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Tag Archives: Gendered Borderlands

by Jessica Kim, Visiting Associate Director

El Paso Bridge

October 21, 2015

Scholars in the field of borderlands studies gathered at the Huntington Library earlier this month to explore how gender and borders have intersected from the eighteenth century to the present.  Panelists included Leisy Abrego (UCLA), Veronica Castillo-Muñoz (UCSB), Miroslava Chavez-Garica (UCSB), Celeste Menchaca (USC), and Andie Reid (Cal Poly SLO).  Drawing from their specific research projects while also commenting on the broader field of borderlands history, the panelists addressed innovative approaches to the question of how international borders reshape gender, family dynamics, and sexuality.  In particular, panelists noted the ways in which this important field is developing, from examining gender and medical borders, to technology and gender in the borderlands, to the ways in which families consciously create trans-border communities.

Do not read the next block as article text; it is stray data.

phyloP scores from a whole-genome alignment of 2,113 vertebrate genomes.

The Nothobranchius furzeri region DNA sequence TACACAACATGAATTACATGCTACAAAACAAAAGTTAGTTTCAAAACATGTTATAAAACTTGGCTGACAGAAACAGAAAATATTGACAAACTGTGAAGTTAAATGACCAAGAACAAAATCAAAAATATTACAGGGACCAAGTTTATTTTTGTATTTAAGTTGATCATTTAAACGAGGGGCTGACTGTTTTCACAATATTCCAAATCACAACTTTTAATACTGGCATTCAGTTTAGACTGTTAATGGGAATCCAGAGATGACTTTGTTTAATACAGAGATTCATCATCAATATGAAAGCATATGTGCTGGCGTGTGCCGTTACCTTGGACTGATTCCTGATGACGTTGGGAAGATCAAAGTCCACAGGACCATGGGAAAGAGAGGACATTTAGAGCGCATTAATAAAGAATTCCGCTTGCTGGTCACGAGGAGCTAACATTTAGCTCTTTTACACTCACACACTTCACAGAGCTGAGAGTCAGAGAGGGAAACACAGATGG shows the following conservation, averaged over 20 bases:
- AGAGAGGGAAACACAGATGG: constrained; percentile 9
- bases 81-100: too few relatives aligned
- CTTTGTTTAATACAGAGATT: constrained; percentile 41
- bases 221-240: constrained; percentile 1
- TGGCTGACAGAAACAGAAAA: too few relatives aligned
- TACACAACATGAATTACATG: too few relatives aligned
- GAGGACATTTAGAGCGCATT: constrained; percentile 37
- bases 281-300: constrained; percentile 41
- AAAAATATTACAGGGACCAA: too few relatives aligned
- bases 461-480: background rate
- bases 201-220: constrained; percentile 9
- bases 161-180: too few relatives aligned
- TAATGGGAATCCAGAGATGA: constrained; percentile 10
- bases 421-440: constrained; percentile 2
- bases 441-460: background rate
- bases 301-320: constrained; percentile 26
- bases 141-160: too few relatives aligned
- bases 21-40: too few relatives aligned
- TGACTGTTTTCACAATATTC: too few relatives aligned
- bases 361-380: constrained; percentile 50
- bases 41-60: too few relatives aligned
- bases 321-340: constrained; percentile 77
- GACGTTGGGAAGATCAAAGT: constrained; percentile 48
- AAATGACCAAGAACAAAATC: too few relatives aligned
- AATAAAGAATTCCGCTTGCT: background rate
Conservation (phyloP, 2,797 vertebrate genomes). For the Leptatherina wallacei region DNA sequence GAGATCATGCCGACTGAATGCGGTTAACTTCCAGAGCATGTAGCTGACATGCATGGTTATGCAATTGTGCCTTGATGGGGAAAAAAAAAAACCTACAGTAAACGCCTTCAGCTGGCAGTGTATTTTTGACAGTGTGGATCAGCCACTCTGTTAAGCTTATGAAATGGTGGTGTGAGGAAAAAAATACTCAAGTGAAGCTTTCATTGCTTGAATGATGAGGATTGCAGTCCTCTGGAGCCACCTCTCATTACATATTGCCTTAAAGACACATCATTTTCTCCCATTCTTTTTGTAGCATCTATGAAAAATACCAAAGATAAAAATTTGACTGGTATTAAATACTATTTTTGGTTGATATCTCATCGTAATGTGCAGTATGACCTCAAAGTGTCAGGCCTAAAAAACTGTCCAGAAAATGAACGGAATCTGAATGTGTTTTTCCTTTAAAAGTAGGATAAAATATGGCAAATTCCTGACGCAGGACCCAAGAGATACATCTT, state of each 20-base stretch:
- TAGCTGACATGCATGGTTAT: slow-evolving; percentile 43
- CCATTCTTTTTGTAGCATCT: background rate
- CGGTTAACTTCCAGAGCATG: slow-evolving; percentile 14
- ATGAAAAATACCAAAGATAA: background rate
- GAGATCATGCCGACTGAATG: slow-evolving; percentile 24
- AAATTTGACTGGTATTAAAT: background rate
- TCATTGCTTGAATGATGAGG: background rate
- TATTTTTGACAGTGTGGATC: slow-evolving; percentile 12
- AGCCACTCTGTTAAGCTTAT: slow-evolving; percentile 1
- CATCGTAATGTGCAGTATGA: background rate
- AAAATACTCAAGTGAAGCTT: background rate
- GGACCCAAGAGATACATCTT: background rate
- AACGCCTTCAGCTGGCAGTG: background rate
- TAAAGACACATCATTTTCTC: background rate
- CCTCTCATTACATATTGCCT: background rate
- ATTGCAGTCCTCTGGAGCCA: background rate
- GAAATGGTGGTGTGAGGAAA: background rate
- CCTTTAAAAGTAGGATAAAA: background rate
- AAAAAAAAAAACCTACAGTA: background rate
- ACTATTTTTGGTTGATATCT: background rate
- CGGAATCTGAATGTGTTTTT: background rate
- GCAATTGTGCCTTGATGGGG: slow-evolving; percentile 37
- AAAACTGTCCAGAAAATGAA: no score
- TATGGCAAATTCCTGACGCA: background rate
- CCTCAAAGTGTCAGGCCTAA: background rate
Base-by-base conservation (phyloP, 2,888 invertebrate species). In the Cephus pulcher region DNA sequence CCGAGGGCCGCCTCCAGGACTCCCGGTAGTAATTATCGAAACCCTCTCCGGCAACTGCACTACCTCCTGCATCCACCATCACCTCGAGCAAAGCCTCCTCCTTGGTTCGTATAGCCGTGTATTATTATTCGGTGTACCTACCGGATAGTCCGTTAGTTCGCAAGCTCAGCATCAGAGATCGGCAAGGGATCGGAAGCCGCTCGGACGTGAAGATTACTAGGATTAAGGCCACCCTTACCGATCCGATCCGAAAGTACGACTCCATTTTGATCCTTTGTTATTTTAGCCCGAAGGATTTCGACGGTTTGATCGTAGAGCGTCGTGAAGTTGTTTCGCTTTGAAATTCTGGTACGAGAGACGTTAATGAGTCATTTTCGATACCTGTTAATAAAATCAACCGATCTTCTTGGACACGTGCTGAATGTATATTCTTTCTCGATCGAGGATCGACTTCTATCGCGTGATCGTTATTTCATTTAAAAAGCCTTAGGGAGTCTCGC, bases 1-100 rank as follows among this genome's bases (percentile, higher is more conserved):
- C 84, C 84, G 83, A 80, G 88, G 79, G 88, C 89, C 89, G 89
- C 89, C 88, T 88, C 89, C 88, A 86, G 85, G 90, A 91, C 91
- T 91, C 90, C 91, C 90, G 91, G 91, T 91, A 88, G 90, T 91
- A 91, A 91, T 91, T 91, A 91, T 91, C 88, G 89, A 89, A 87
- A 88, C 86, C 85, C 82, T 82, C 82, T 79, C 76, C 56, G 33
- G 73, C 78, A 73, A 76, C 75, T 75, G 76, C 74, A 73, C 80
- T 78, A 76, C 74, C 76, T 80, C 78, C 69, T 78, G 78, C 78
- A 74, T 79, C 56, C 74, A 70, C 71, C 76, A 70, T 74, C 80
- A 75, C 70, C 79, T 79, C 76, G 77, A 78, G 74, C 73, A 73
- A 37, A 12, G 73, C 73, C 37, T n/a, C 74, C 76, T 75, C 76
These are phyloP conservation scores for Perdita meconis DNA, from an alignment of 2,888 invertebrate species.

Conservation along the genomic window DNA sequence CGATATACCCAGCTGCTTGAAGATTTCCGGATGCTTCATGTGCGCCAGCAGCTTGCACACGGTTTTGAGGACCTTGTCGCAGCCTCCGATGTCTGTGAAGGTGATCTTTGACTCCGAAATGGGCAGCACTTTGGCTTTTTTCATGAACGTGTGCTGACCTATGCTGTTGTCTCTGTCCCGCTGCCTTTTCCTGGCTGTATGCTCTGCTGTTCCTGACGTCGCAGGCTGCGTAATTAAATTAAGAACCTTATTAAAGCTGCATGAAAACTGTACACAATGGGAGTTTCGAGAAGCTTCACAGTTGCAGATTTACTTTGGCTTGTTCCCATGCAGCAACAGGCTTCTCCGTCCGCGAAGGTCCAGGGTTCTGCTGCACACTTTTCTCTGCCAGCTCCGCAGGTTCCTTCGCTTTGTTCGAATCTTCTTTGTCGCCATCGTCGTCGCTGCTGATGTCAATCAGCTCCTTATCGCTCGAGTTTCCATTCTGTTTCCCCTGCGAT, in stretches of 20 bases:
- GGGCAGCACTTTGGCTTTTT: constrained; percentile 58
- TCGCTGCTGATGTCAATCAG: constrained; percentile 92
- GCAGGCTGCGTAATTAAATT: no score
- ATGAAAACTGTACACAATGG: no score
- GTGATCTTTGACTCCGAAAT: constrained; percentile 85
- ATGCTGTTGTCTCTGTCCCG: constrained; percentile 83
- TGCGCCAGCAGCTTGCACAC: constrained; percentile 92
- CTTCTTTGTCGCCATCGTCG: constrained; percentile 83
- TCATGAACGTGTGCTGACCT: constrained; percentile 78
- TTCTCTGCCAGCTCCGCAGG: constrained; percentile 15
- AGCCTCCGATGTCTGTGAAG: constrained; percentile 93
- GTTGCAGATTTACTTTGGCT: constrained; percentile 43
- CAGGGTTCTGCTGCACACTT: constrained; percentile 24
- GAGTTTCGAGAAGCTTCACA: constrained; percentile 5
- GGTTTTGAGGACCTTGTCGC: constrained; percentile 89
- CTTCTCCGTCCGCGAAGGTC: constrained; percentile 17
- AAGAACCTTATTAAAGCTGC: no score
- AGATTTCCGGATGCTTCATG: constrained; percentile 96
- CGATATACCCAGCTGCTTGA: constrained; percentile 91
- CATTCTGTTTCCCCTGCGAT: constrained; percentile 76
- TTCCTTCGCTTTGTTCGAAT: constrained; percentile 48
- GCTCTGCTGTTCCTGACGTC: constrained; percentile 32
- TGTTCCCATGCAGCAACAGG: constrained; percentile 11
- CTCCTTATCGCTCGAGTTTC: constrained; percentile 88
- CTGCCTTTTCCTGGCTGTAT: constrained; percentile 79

The ICW was particularly excited to host these scholars as it expands programming to include the dynamic field of borderlands history.  Please join us as we continue to explore the landscape of the U.S.-Mexico borderlands in the spring of 2016.